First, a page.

Testimonies from Faculty Members who have consulted with me to improve Writing Pedagogy across the disciplines:
Scaffolding the writing development of students has been vastly different from my own process of learning how to write. I realized my writing skills do not translate into skills in facilitating the writing development of others. I really appreciated the chance to dialogue with a colleague who helped me label the types of errors I encounter when I read student work. As you stated, knowing whether a student is struggling with grammar or clarity of thought is important and leads to different assignments/ interventions[...]I also appreciate the opportunity to have my assignment and grading rubric evaluated as part of your writing tutors class. - Erin Way, Psychology
I appreciated the excellent suggestions related to writing assignments, the scaffolding of those assignments and the use of writing mentors. I am amazed and delighted with how much I learned in our half hour together about engaging students in active and effective writing. - David Rehyer, Behavioral Health
During our consultation, Rachael was familiar with the course materials I had sent her and prepared with concrete ideas and materials that I could easily incorporate into my assignments. Rachael easily adapted the conversation and her suggested based on my level of understand and the objectives for the course and assignments. Rachael was respectful of my time and yet provided thoughtful, helpful guidance. – Robin Zappin, Physical Therapy
The advice and assistance in helping to help break the assignment up into pieces, scaffold I think was the word, and creating a clear rubric which allows for the assessment of clear error free language but only a small portion of the grade is reflected in that, was essentially ground breaking for me. There was clear evidence for these practices in helping improve writing outcomes and frankly I felt a little foolish for not having sought help sooner[…]I can say that this is the most I have learned about instructing effective writing ever. – Adam Heinze, Biology
A Snapshot of Workshop Topics:
The Office: Issues of Diversity, Sensitivity, and Encouraging Student Attendance in Office Hours
This workshop looks at the most recent research relating to student attendance in office hours and ways to make this space more accessible.
Battling the Silence: Increasing Student Engagement in the Classroom
This workshop offers some of the newest and most innovative methods for improving student engagement. Structured activities, new ways to include technology, and accountability procedures guarantee an increased level of enjoyment and rigor for student discussion.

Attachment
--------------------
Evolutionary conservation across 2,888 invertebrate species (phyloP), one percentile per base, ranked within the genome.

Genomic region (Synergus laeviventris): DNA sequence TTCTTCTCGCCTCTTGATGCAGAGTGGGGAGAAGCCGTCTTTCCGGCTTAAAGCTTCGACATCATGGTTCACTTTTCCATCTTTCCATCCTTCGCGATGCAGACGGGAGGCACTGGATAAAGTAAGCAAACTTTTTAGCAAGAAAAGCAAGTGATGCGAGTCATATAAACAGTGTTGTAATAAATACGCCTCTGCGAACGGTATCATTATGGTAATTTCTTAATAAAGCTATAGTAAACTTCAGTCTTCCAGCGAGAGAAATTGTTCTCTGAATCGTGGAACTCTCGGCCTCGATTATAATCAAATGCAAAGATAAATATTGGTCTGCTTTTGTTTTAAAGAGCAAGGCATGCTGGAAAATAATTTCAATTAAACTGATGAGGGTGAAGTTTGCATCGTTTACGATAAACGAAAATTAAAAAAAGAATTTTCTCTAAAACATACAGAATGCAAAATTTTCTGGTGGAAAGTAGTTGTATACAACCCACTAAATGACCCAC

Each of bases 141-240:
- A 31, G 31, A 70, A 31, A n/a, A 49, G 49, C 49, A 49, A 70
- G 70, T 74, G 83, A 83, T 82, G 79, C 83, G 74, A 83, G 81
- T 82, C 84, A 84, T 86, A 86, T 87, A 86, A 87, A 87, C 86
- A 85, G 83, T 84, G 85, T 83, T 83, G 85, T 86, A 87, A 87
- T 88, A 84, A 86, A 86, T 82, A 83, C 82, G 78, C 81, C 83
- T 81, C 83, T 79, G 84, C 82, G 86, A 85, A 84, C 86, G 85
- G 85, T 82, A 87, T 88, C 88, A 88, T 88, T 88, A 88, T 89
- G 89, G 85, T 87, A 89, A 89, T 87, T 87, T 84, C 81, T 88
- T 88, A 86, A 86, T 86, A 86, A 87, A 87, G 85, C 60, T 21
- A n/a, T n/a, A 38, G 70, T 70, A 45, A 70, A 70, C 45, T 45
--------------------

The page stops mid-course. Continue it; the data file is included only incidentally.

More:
Intelligent Design: Making Informal Assignments and Rubrics Work For You
This hands-on workshop focuses on how to incorporate low-stakes writing assignments and efficient rubrics into your daily pedagogy.
Rome Wasn't Built in a Day: The Importance of Scaffolding Student Learning
This workshop provides faculty with an overview of a Writing Across the Curriculum philosophy. Faculty are introduced to some of key facets of WAC philosophy, including best practices for Writing Intensive courses.
Writing to Learn and Learning to Write
This workshop identifies the differences between writing to learn and learning to write assignment. This two-part workshop first asked departments to collaborate on the methods they used within their department and then faculty were asked to share writing ideas with those from other disciplines..
What can we do for you?: Connecting Resources on Campus
During this session, faculty will be introduced to some of the specialists on campus and discuss other resources that are available for all faculty. Resources will be offered to increase transparency between various support centers on campus and faculty.
Looking in the Peer-view Mirror
This creative role-play workshop assists instructors in designing activities that will make students more autonomous and effective when looking at the work of their peers.
We, The Students: The Importance of Student Perspective when Designing Assignments
This workshop invites students and faculty for a collaborative workshop where students can provide their perspective of an assignment and make suggestions for clarity and engagement.